To look at most of our dogs, it’s hard to think of them as “stressed out” as they snooze happily in that patch of sunlight, yet all dogs experience stress, some more and some less — and it’s how they learn to cope with it that is most important.
I want you to consider something for a moment: Imagine waking up in a foreign country where you don’t speak the language and don’t have any knowledge of local customs. Even the basics of life seem to be out of place — a safe place to sleep, access to food, even a place to take care of bodily functions and wash are all difficult to find. Would you feel a bit stressed? Now add to this scenario that your hosts are not human shaped, you can’t make sense of their facial expressions, and they have so many limbs that any gestures they make are a complete mystery. Now are you stressed?
In the scenario above, just discovering how to get through the day safely could be stressful — even more so if your hosts punish you for actions you thought were safe. In a very real way, that’s the life facing our dogs when they come into our homes. How we help them integrate into our human lives and cope with challenges can have a profound effect on who they become.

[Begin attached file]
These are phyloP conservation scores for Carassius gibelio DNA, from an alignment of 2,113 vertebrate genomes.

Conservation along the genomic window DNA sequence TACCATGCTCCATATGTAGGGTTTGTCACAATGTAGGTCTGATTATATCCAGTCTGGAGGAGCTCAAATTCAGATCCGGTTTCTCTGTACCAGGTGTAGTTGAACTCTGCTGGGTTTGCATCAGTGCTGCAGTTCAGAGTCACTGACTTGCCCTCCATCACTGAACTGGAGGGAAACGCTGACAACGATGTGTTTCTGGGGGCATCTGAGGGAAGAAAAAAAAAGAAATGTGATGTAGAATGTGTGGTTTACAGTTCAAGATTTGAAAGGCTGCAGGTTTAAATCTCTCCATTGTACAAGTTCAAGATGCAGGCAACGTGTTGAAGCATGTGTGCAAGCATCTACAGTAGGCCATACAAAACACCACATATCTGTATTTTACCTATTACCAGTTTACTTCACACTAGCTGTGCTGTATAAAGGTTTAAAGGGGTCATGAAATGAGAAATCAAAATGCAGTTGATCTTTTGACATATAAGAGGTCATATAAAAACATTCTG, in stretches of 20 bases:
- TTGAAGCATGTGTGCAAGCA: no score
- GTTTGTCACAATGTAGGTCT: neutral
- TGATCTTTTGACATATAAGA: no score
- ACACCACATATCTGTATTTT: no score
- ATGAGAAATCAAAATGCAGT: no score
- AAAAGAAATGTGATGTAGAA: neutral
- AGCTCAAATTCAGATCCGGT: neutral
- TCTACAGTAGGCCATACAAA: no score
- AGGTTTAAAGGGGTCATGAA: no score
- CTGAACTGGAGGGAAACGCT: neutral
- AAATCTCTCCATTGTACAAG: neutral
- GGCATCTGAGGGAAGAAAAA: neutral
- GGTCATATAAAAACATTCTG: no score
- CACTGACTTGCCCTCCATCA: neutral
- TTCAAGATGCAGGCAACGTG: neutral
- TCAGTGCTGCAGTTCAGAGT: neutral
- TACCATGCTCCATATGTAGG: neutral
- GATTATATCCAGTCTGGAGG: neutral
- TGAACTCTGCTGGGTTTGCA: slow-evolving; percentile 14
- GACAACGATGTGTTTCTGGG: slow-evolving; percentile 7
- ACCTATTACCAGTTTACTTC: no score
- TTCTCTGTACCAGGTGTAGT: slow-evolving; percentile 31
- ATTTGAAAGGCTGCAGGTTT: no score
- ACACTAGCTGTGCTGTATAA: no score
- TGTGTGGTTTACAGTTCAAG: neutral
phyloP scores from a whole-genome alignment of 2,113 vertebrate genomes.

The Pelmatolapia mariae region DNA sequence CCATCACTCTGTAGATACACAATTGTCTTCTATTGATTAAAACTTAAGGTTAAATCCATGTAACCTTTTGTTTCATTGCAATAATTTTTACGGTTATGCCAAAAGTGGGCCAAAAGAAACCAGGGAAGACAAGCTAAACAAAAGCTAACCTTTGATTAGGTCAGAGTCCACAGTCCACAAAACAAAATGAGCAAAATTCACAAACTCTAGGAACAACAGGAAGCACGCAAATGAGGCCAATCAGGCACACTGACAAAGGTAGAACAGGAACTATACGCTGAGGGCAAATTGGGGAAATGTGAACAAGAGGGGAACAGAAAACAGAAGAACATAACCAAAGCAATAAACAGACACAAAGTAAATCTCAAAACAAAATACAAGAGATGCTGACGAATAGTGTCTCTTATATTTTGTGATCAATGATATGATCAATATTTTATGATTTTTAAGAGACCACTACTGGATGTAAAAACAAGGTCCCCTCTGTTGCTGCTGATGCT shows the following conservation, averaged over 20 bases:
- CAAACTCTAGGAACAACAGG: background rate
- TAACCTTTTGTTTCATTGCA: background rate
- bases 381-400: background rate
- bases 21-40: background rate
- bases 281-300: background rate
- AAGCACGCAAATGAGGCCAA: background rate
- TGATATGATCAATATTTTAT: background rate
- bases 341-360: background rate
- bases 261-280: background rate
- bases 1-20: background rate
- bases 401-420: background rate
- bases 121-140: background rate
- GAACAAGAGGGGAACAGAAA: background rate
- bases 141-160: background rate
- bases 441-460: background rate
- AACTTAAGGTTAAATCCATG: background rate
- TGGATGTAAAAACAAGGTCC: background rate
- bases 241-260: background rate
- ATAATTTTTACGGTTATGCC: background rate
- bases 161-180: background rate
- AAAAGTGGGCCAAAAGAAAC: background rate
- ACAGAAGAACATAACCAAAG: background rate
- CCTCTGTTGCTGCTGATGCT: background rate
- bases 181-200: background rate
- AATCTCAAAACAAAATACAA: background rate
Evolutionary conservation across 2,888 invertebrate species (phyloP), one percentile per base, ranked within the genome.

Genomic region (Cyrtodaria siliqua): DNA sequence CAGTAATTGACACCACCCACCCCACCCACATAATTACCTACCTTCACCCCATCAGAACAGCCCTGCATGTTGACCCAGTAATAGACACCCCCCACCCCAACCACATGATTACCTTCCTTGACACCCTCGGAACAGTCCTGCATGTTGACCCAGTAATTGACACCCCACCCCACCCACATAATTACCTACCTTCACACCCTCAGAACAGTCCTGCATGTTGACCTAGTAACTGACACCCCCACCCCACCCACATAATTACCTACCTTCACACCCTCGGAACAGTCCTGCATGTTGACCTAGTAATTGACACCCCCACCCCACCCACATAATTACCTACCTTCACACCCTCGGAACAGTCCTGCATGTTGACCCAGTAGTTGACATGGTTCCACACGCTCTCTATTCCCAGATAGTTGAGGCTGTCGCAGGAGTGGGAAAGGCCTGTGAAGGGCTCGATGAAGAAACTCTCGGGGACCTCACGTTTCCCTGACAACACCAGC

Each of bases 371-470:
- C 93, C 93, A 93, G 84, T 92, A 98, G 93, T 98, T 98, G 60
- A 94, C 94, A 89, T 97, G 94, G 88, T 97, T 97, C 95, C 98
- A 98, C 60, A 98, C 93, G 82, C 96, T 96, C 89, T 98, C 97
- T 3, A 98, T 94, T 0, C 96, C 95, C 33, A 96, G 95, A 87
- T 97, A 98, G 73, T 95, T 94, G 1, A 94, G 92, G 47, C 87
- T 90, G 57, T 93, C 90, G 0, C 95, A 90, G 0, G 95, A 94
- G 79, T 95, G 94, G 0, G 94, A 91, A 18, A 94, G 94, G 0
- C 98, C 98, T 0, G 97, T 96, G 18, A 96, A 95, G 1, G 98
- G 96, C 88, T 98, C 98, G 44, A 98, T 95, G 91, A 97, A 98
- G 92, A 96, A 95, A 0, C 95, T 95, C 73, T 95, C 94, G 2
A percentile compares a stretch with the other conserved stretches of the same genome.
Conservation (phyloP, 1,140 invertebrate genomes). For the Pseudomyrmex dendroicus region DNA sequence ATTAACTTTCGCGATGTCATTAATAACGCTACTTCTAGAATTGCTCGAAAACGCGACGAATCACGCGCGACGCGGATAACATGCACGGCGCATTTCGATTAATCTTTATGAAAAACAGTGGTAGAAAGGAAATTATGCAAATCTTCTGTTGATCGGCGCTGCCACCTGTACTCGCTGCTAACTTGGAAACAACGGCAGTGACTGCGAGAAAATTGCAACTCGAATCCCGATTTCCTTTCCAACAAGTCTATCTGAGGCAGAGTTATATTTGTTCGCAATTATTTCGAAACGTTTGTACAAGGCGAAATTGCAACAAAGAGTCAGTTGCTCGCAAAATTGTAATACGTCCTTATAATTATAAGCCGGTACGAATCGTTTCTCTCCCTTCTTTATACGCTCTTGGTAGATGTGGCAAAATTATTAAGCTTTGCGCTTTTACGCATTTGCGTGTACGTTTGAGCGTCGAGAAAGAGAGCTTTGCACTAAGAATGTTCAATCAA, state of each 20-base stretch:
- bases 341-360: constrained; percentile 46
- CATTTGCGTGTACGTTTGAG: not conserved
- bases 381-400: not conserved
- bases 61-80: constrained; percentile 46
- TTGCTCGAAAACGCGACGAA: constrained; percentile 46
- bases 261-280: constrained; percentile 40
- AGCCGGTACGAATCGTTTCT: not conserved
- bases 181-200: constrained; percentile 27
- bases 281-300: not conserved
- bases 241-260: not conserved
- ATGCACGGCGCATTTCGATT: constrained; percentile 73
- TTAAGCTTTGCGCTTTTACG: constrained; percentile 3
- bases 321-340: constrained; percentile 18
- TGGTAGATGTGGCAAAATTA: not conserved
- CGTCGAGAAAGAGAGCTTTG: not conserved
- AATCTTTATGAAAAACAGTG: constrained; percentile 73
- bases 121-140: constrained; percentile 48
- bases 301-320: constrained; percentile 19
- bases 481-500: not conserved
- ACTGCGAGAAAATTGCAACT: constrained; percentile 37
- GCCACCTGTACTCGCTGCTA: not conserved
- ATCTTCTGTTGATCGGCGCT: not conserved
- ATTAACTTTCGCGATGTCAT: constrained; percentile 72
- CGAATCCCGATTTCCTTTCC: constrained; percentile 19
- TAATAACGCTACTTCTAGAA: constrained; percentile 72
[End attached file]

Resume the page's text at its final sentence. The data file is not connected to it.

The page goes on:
Rat Brains and Biochemistry
The National Institute of Mental Health in the U.S. has been studying the effects of stress for some time. The results of a study done on rats in 2006 revealed some important results. The study confirmed previous results exposing rats to stress from which they cannot escape can lead to depression-like symptoms. A group of rats was exposed to some stressors that they were given control over — either by turning these stressors off or by escaping them after solving some problem. Having this control over the stressors had a dramatic effect, not only on the rat’s behaviour but in the apparent “re-wiring” the rats’ brains, which were physically changed, allowing them to better cope with the stress.
Even more remarkably, the effect of this “re-wiring” was not temporary. When these rats were later placed in situations where they did not have control, they were better able to cope than rats who did not have the experience of control over stressors. The study showed conclusively that the experience of having some control in stressful situations “appears to be critical for preventing and treating mood and anxiety disorders.”
Stress? What Stress?